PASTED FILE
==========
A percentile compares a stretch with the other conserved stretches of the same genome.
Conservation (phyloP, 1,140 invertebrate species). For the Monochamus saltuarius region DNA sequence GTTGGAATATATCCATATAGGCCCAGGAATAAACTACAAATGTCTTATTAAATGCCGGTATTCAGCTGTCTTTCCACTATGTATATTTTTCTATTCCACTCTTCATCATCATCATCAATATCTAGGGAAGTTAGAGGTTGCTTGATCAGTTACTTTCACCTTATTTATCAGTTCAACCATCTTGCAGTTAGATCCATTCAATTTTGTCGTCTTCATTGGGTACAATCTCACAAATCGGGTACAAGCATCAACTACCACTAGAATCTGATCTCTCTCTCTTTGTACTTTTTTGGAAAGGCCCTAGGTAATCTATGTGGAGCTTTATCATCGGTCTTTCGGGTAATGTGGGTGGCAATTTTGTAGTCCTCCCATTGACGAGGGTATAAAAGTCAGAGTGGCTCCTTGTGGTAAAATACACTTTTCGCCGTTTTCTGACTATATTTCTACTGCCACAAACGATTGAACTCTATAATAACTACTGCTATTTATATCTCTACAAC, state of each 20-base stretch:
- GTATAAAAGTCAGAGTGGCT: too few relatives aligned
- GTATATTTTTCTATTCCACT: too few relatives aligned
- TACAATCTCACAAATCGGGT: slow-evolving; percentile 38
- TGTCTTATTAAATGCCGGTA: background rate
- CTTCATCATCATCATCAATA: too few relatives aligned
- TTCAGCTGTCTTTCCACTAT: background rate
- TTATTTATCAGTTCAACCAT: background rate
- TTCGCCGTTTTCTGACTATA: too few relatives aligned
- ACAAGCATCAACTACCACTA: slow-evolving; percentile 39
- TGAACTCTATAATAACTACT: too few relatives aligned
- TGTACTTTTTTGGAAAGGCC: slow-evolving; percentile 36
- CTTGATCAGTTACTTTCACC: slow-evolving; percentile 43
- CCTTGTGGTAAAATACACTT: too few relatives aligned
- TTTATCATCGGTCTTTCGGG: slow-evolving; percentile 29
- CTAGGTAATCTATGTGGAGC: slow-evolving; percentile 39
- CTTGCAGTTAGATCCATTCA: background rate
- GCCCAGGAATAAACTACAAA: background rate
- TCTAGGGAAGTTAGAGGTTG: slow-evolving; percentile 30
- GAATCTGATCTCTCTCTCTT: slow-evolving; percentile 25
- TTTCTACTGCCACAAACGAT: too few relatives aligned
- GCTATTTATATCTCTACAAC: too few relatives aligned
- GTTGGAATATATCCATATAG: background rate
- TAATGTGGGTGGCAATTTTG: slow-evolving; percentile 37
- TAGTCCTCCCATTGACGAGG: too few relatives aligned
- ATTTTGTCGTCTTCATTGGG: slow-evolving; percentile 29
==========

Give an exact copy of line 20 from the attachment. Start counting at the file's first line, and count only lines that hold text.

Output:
- TCTAGGGAAGTTAGAGGTTG: slow-evolving; percentile 30